CTPAT Best Practices: Seven Signs Suggesting Security Suspicion

Jan 5, 2023

CTPAT compliance and supply chain security remain a core focus at CH Powell Company as we start the new year, and we are excited to partner with clients participating in this valuable trade initiative. CH Powell’s Regulatory Compliance Manager, Eric Hansel, discusses a recent CTPAT security awareness initiative at CH Powell, focusing on the Seven Signs Suggesting Security Suspicion.

Question: How does CH Powell Company remain current with CTPAT security expectations in a dynamic compliance environment?
Eric: One of the unique characteristics of the CTPAT partnership is its flexibility in its application. The program’s Minimum-Security Criteria (MSC) provide the program expectation, or the “what,” while leaving the application, or the “how,” up to partner organizations. This allows for the partner, in our case Partner Customs Brokerage, to determine how best to implement policies and practices to meet the security expectation. Since multiple organizations are creating various solutions to the same problem, CBP identifies Best Practices and shares them with other Partners.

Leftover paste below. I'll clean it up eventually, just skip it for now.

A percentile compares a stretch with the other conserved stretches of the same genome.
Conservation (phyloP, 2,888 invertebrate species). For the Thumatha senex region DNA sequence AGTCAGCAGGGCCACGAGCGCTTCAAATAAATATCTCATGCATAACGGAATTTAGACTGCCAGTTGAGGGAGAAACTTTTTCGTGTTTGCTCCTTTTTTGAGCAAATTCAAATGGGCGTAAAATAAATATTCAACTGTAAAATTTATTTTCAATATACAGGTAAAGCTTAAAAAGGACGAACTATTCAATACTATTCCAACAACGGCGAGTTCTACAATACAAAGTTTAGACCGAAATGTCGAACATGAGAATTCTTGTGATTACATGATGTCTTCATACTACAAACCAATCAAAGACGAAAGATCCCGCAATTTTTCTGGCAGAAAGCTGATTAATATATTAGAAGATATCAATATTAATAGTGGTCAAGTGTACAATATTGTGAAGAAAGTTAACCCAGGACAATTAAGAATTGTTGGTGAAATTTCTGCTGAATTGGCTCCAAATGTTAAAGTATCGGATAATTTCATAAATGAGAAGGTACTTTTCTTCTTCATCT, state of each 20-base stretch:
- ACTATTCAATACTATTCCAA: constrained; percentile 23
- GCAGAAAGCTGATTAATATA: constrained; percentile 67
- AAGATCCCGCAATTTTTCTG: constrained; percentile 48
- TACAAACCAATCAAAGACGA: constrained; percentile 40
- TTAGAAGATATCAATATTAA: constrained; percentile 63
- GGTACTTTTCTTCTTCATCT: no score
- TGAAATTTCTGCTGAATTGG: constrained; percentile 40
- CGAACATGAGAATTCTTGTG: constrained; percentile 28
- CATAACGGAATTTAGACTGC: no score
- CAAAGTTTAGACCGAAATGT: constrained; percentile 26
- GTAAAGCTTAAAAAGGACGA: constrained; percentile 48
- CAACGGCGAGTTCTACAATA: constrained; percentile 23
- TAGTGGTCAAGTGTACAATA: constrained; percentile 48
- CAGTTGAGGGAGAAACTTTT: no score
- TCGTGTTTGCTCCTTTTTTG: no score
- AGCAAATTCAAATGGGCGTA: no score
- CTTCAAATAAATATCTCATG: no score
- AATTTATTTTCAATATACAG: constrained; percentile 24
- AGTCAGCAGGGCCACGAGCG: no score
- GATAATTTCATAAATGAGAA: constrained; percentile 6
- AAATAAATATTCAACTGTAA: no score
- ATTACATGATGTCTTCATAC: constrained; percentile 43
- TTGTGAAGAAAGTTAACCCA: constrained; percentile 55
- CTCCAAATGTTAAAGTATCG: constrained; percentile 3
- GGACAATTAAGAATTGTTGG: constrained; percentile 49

Question: What is a recent best practice that CH Powell has promoted with employees?
Eric: One of CH Powell’s identified CTPAT Best Practices is the Seven Signs Suggesting Security Suspicion. For us, the “Seven Signs” originated as a security checklist that was printed on file folders associated with an individual entry to remind our staff of potential red flags. As we transitioned to our current paperless operating environment, we redesigned the implementation of this practice to include digital signage and creative business collateral, like custom mouse pads, to keep security at the top of mind of our staff.

Question: What are the Seven Signs?
Eric: The Seven Signs Suggesting Security Suspicion include:

1. Discrepant Commodity Description or Value
2. Unusual Payment Method
3. Inexplicable Routing or Transshipment
4. Overeager Customers
5. Unidentified Parties
6. Uncommon Service Demands
7. Disregard for Regulatory Procedure

The Seven Signs and other best practices will continue to propagate and evolve. Likewise, it is important for all companies, not just CTPAT partners, to review and modify their security procedures to ensure that they are relevant and meaningful!

For more information on the CTPAT program, contact your CH Powell representative